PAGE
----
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Album Review: Sevendust - 'All I See Is War'

22 April 2018 | 4:47 pm | Staff Writer
Originally Appeared In

Powerful potential lost to an urge to state the obvious.

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Judging by its cover, it's indeed safe to assume that Sevendust’s new release would be heavily laced with morbid musings on the state of world, and yes - the album’s title, 'All I See Is War', is a pretty big indication that this is, in fact, the direction the heavy alt-rock American titans are heading in. But let’s just remember that first and foremost, we’re all here for the music, and though this latest Sevendust offering has its ups and downs, it is well worth the ride overall.

Please look past the socio-political inclusions and focus for a minute on just how powerful and how sexy that the album's hard rock opener ‘Dirty’ is. For there’s a certain kind of power in this kind of sound - a sense of elation comes from within, your very insides pound against your chest ready to burst with euphoria, much like the explosive drum rolls running into the very choruses of this song. The sheer swell of sounds creates a buzz of feeling that reminds us all of why we love music so much – I know you know the kind. And a song that can elicit such a sensation is surely going to pave the way for an album that will merely continue just so, right? Right! So cue a mere shrug of the shoulders.

But don't fret, there is still plenty to enjoy here.

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God Bites His Tongue’, with its melodic minor lilt of an intro, trots from gentle to genocidal; 0-80 in very little time. Textured harmonies grace disgruntled cries, raising you up to that place somewhere between bliss and understanding. The cheek and quirk of the melody in ‘Medicated’ does nothing to conceal the statements of simple truth that run rife in the lyrics, both gripping and honest at the same time. In ‘Unforgiven’ we get more of that gritty yet sexier vocal power from frontman Lajon Witherspoon, as he croons and cries his way throughout the track. It's that kind of brittle tone - grainy and unlike most voices on the rock/metal scene nowadays - that draws you in and really complements the dense work and undertones of the guitar and bass. Only with this track will you most likely begin to accept the socio-political angst of Sevendust here, realising just how well the band are able to provide a soundtrack to current global discontent, what with Witherspoon’s little blues lick at the end of the track reinforcing an underlying message of pleading.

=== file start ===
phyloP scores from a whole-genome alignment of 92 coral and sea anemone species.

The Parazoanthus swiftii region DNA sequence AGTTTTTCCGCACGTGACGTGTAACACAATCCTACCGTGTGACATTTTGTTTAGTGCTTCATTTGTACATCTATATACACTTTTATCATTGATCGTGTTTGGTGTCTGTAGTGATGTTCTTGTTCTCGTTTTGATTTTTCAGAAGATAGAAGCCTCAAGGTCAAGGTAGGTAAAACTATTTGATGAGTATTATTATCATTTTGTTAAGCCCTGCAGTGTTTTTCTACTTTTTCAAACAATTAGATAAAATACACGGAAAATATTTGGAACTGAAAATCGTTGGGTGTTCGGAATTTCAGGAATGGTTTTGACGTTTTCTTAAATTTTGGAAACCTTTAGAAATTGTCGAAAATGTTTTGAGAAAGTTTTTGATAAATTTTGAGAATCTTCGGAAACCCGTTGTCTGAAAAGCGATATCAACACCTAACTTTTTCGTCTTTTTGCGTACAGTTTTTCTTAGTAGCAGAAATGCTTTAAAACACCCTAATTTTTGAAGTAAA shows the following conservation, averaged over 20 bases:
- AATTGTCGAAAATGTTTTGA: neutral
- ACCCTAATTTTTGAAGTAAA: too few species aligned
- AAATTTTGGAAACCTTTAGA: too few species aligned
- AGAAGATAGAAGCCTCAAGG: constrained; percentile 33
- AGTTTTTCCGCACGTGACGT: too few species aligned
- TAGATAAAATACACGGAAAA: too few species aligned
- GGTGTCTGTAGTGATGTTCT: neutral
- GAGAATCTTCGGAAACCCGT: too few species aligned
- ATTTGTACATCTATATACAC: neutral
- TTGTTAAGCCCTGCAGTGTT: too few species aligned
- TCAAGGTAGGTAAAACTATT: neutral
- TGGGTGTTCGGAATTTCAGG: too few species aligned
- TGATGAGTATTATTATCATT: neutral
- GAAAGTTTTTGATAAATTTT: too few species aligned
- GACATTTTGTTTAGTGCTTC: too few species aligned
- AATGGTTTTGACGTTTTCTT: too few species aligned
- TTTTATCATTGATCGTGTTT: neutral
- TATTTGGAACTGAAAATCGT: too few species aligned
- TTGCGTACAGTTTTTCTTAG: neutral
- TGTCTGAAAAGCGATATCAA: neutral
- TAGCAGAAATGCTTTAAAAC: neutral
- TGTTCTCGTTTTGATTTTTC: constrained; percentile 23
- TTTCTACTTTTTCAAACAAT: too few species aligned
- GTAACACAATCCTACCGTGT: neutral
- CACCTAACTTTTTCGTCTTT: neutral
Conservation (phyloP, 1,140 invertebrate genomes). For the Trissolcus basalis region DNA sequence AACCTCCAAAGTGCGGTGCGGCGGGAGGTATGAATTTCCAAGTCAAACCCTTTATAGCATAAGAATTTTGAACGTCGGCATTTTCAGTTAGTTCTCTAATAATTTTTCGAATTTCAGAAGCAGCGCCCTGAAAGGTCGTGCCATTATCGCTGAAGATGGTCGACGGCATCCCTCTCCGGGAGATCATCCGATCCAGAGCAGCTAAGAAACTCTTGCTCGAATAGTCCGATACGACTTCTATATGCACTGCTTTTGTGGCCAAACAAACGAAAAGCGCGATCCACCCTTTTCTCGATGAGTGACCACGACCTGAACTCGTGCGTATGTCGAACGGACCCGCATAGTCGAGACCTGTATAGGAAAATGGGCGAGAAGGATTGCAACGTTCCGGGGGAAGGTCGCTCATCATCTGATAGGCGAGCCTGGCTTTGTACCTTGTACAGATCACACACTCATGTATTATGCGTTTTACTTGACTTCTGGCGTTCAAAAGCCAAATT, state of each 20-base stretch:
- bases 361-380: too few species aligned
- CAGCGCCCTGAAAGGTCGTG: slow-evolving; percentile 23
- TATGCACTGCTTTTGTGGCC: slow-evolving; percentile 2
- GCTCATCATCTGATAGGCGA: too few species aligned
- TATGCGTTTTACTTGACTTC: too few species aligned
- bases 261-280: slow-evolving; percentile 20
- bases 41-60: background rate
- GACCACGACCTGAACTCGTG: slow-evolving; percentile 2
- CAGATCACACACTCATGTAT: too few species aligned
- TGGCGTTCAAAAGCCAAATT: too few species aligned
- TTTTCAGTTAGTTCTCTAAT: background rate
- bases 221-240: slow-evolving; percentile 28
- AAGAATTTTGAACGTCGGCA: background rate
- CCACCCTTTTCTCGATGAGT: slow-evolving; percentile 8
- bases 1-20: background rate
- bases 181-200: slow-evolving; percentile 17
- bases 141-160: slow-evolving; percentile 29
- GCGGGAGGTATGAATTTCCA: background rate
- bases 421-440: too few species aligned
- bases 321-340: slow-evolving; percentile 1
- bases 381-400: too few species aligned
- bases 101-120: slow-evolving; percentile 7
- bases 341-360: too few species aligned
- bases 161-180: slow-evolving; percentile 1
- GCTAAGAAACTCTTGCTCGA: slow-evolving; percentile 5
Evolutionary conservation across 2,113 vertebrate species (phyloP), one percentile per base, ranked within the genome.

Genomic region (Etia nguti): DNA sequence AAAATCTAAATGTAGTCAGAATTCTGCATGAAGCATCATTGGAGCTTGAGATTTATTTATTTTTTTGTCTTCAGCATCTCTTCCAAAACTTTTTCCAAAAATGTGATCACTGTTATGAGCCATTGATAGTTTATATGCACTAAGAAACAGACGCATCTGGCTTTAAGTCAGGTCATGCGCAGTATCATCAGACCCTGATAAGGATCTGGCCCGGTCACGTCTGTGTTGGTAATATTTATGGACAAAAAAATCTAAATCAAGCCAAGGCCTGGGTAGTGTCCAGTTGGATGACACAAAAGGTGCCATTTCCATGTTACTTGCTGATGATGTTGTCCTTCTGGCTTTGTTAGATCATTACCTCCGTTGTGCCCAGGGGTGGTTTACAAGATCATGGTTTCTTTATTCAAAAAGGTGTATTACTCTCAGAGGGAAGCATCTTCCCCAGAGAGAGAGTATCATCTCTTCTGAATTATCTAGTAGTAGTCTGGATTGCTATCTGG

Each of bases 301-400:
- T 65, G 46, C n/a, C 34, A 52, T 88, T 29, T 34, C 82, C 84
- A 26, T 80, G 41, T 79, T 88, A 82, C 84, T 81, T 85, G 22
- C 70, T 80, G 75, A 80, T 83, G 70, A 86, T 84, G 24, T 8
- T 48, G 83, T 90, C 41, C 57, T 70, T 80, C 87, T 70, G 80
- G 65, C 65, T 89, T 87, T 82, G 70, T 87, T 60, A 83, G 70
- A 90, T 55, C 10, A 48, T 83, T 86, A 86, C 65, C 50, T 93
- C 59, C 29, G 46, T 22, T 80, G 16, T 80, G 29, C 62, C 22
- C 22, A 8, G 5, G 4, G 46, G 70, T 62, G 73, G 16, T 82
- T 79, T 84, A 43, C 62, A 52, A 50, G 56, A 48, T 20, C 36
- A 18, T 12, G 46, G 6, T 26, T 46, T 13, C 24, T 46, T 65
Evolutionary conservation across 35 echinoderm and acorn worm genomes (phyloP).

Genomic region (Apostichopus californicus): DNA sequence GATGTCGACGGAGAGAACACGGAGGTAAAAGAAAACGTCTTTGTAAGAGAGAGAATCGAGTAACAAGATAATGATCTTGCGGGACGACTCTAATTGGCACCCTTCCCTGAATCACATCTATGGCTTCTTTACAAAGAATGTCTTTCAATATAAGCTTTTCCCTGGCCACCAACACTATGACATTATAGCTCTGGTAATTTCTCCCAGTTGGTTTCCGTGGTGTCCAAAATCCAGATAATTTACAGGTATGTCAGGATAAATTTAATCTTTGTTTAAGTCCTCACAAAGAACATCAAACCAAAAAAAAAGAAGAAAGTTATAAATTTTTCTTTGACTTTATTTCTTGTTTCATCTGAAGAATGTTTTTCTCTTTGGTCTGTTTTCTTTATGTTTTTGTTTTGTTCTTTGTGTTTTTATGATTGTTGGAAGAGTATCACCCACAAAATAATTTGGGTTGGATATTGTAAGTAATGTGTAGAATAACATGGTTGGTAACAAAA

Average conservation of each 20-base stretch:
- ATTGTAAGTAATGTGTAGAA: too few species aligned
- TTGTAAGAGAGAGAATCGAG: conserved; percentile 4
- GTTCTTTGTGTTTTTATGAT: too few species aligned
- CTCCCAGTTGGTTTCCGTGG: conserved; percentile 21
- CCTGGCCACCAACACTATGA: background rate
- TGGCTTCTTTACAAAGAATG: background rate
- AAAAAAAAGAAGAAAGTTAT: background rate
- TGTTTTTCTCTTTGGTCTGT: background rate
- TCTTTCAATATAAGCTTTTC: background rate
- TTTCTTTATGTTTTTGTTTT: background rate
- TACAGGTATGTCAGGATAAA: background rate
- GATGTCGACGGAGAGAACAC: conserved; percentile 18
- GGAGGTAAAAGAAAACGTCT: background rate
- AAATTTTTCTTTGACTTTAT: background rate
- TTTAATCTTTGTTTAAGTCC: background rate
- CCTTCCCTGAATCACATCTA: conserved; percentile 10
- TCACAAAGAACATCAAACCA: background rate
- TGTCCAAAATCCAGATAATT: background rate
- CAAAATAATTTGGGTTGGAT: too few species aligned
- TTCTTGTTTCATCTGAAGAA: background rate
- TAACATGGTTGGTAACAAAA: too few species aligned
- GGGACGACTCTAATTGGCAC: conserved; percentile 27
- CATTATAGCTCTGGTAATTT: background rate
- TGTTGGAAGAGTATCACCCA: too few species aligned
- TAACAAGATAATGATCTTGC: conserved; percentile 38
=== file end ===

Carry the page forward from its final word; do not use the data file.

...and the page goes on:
That being said, however, as smart and as motivating as the band's songwriting here on album #12, twelve tracks of sometimes preachy material (that we’ve certainly had plenty of in most musical releases over the last few years), means your attention might become lacking. The smack in the face that is ‘Risen’ at the halfway mark, an otherwise potentially energetic performance, lacks coherence and, disappointingly, loses some momentum. And I think that regarding much of the record's remaining back half, the band sadly lost their mojo that dominated the first half.

The automated response to 'All I See Is War is without a doubt ‘Phwoar!’, but ultimately, the emotion and might contained in the album is often so convoluted with a sermon so often preached. As a result, Sevendust’s intention is often washed away by an excess of opinion and sometimes over-ambitious stretches in sound, further muddying up what is often a decent offering. It’s worth sticking out this alt-metal journey to the end mind you, just to pull out that handful of standout songs from this record that makes it an impressive and enjoyable listen; the songs that make you feel amazing, that make you understand, and the ones that make you want to rock. So be rest assured, there's plenty of reasons to slip this new Sevendust release into your hard rock arsenal once it drops in May. Just maybe not all of it.

  1. Dirty
  2. God Bites His Tongue
  3. Medicated
  4. Unforgiven
  5. Sickness
  6. Cheers
  7. Risen
  8. Moments
  9. Not Original
  10. Descend
  11. Life Deceives You
  12. The Truth

'All I See Is War' is out Friday, May 11th via Rise Records.